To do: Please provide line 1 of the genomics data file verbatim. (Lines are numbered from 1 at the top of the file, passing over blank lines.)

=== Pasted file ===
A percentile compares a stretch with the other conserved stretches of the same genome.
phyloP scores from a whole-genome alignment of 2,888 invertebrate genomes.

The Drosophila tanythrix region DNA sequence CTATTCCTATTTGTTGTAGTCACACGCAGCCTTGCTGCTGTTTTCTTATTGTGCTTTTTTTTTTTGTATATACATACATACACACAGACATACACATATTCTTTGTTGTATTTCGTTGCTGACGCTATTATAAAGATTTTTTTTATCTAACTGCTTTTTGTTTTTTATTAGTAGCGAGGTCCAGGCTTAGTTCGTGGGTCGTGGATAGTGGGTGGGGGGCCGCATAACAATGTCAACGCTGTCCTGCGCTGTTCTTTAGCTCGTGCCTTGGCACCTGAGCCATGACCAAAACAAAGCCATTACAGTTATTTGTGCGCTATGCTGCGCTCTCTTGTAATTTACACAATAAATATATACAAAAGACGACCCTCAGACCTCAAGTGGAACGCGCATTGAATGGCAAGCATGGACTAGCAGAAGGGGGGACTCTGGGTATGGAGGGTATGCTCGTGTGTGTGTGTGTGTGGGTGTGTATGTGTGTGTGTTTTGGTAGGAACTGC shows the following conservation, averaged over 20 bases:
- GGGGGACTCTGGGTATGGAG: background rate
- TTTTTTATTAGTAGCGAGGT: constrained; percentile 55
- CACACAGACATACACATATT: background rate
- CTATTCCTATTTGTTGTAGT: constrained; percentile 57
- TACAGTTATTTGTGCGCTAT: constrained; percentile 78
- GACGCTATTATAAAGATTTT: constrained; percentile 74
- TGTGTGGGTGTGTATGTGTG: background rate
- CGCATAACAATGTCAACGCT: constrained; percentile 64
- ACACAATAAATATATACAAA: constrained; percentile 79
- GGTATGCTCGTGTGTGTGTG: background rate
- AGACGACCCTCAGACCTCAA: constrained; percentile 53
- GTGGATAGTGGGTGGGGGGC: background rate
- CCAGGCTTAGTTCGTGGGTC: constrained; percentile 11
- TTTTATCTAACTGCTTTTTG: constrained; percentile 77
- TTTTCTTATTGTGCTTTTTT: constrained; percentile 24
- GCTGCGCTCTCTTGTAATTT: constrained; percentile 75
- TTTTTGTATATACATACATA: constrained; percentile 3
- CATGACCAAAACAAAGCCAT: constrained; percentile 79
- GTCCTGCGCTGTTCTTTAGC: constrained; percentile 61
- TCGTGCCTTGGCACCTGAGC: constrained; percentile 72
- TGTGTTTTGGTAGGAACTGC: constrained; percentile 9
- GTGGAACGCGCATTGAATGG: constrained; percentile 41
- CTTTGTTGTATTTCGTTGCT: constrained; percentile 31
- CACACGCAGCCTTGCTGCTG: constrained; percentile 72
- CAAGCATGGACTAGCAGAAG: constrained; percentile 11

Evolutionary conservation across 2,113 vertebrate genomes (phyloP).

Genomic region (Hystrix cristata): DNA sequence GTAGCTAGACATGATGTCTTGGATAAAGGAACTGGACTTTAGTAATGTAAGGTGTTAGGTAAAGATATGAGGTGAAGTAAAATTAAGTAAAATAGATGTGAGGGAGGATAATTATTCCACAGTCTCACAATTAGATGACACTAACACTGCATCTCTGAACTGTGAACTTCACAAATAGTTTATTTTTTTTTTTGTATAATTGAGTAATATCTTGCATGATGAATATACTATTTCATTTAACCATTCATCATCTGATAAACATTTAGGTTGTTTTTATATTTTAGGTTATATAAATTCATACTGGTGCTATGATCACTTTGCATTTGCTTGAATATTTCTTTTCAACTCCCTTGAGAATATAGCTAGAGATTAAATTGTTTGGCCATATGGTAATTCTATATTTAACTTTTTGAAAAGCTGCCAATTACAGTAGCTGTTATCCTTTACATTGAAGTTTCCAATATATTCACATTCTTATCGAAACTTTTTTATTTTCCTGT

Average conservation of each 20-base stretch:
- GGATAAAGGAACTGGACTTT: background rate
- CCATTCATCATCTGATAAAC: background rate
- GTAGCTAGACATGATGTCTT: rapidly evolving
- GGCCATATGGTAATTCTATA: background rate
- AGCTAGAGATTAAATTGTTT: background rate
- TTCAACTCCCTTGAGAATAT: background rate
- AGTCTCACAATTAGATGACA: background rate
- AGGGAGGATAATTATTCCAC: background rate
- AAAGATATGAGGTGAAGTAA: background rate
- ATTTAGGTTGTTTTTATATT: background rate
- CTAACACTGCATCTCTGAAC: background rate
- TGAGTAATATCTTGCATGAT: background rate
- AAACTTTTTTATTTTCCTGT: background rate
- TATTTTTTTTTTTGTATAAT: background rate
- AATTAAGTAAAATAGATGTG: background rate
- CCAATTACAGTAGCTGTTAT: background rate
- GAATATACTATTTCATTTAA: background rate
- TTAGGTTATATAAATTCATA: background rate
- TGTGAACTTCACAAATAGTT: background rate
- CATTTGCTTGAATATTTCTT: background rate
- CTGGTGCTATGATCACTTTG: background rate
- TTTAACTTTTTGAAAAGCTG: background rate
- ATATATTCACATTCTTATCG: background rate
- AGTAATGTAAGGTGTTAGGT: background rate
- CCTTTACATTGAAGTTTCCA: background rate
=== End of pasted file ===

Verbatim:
A percentile compares a stretch with the other conserved stretches of the same genome.